Use marker buoy on Cedar Creek
The water is cooling off fairly quickly. Sand bass fishing has been consistently good wherever you find the fish. The fish aggressively take our slabs in depths ranging from 9 to 17 feet. You have to go through a lot of smaller sandies to get a limit of good-sized fish. The fish are definitely putting on weight right now; many of the fish I have cleaned have been full of shad.
The high north wind we experience this time of year (just as the fronts pass) actually seems to help - wait too long into the front and the fish get lockjaw.
One thing that is absolutely essential is a highly visible marker buoy. Most of my fish are coming off of a steeper 9 to 20 foot dropoffs. The marker helps you keep in position on the drop off and gives you a point of reference as you work an area. Almost all of my fish are coming off the points on the east side of the lake from Crappie Island north to the spillway area.
My partner, Tom O'Kelley, and his party were fortunate enough to get into some hybrid action very early in the morning on the humps just out from the center of the dam. Crappie are biting well in 5 to 10 feet of water near brush and boat docks, with some fish being caught in 15 to 20 feet. Jigs or minnows are doing equally well.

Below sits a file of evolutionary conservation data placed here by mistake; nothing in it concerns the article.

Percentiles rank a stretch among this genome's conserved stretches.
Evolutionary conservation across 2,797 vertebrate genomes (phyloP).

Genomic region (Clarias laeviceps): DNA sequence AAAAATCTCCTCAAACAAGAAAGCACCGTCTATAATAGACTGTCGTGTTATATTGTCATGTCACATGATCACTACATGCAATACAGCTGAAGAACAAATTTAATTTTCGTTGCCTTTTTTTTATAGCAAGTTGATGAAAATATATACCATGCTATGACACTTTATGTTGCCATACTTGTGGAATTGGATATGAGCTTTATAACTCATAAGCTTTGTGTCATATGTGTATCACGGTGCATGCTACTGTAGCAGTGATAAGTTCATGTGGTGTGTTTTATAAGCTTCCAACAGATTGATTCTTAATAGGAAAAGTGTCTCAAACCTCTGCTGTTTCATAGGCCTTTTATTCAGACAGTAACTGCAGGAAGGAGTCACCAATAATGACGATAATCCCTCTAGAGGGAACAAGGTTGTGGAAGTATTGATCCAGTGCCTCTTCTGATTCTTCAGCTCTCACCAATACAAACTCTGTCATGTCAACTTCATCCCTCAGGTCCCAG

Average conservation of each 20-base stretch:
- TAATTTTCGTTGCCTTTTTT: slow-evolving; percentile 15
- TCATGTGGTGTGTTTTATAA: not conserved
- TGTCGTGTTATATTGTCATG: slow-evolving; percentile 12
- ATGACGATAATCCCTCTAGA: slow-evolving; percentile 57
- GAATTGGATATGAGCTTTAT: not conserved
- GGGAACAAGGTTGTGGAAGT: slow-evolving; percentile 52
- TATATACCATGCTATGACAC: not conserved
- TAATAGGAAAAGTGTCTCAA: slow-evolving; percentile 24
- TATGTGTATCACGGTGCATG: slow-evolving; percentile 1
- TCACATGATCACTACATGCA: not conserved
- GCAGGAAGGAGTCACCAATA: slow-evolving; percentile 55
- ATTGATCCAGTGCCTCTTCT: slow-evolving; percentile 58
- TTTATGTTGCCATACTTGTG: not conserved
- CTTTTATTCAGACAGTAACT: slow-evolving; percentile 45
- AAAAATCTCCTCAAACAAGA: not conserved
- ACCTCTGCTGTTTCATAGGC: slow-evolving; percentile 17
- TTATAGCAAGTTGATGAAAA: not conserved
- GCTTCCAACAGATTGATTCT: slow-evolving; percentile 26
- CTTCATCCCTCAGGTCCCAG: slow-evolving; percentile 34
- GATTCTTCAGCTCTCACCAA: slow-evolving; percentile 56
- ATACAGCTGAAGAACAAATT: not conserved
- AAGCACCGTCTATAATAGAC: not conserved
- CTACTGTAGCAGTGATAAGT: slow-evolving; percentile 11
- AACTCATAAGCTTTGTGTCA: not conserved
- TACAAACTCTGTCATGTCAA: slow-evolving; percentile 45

The blue cats are starting to show up in most of the back coves and creek channels in 5 to 7 feet of water. One of the things I like to do is to get a very early start, catch shad, then cut them into chum and bait an area. Then I'll meet my clients to go after the sand bass and hybrids. At some point in the morning, we'll head back to that area and use more cut shad to catch the blues. This works quite well for the blue cats in the 3 to 10 pound range. Fishing should peak sometime between now and the end of November.
Omar Cotter and Tom O'Kelley